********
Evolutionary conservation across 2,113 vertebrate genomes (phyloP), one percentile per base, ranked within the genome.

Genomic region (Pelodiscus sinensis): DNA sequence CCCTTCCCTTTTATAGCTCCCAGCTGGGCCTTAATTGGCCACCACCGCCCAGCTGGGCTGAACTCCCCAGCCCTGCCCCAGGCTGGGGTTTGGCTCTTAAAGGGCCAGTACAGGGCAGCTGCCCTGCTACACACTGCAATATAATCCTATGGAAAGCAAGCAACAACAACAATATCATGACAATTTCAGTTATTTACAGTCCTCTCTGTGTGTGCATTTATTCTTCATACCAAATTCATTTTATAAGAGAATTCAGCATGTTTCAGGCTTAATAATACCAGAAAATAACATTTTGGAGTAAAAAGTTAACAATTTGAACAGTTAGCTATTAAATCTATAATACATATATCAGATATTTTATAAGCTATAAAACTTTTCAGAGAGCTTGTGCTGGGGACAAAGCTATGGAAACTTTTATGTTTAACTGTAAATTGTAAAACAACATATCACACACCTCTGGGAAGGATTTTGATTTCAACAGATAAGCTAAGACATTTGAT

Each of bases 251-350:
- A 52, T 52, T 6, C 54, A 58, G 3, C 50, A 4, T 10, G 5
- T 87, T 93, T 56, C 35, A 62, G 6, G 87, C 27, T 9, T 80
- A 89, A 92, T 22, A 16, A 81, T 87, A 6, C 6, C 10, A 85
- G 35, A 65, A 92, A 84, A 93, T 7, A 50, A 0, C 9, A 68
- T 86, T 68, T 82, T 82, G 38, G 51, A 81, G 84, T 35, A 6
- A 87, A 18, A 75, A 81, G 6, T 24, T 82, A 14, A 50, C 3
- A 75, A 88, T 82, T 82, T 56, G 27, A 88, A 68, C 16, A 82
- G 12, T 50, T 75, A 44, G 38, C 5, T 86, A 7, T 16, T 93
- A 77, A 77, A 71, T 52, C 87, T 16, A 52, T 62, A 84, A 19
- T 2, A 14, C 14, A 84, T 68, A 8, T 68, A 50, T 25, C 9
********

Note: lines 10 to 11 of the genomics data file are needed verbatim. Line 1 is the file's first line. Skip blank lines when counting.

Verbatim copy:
- A 75, A 88, T 82, T 82, T 56, G 27, A 88, A 68, C 16, A 82
- G 12, T 50, T 75, A 44, G 38, C 5, T 86, A 7, T 16, T 93